One experience of this, as it happens, was also with medical types.
I was contacted by a doctor – call him Dr. Smith – who was on a state committee whose job it was to spend millions of taxpayer dollars on fancy new medical equipment. The committee received many applications and it had to decide which of those most deserved funding. As he described it, the committee was using a relatively lightweight, informal version of standard multi-criteria decision making (list your criteria, weight your criteria, rate each option on each criterion, etc.). Why were they using this method? Apparently because “it seemed like the right thing to do” and “that’s they way we do it”.
Dr. Smith was concerned that the way in which the committee was making these decisions was insufficiently rigorous and transparent. In particular he was worried that the process was not reliable enough, in the sense of treating similar cases the same way. There was too much room for the slip and slop of unanchored subjective judgments. This despite the fact that their decisions took into account a large amount of information and even scientific evidence – such as data about the benefits of certain types of treatments and technologies.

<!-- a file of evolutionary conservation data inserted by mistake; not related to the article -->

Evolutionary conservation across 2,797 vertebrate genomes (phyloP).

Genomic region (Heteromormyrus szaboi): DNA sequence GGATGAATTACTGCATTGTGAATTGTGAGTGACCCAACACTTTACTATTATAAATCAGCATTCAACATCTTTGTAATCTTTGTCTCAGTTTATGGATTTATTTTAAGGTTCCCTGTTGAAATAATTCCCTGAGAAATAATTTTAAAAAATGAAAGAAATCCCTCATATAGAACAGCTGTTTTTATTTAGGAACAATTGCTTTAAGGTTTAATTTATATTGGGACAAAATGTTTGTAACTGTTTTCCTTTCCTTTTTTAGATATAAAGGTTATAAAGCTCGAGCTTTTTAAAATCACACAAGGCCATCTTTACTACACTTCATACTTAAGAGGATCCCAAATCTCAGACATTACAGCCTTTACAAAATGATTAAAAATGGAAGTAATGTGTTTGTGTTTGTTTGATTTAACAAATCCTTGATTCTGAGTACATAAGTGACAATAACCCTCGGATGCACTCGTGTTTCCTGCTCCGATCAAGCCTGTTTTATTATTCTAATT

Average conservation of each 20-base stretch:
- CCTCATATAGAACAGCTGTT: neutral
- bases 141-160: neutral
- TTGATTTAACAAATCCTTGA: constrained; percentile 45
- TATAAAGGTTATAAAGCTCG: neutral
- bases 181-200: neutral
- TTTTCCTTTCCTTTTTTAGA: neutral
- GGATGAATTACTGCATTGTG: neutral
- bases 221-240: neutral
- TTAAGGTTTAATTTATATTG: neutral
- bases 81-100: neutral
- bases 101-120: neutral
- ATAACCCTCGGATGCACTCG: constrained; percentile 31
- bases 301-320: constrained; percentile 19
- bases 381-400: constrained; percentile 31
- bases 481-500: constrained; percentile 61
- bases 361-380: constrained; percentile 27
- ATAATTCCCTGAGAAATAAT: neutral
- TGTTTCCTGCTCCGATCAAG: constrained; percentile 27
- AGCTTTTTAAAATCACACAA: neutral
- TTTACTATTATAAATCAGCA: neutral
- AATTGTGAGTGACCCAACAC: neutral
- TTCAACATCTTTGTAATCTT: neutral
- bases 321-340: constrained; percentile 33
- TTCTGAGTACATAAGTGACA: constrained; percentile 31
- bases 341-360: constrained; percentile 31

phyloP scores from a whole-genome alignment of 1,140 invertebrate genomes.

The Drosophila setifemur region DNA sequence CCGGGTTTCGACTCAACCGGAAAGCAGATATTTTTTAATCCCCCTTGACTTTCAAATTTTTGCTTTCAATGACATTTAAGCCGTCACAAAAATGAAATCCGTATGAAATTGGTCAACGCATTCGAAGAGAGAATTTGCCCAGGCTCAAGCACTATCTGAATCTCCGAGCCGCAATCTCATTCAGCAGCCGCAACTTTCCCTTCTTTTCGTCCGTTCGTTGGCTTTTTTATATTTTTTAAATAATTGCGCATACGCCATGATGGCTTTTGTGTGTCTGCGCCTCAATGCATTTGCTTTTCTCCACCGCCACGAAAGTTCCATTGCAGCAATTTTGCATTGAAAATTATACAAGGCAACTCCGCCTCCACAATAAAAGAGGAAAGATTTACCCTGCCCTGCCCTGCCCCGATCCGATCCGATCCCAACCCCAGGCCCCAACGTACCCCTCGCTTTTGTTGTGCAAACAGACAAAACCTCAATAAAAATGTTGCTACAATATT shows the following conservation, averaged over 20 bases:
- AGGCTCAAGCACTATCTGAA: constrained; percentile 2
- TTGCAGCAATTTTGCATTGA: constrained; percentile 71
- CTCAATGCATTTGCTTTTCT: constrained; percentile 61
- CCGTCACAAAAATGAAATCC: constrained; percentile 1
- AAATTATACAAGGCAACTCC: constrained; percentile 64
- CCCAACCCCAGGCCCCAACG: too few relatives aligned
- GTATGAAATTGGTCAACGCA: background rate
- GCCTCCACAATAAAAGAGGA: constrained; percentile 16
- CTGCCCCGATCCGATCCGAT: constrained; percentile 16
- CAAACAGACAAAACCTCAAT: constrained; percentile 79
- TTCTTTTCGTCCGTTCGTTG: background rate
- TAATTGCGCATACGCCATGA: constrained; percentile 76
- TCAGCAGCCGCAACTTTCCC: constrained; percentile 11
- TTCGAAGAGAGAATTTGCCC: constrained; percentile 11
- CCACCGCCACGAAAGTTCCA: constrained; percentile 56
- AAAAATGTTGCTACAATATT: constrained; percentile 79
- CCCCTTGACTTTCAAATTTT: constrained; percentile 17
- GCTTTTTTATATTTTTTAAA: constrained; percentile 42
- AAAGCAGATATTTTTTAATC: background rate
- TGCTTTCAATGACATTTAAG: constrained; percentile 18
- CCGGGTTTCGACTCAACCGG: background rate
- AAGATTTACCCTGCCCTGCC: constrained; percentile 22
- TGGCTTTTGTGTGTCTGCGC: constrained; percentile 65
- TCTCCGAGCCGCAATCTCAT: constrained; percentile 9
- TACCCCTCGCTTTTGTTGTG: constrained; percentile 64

However Dr. Smith was a lone voice. He was trying to persuade the chair of the committee, and other committee members, and the secretariat supporting the committee, that they should spend at least some time thinking not just about who should get the money, but about how they decide who should get the money.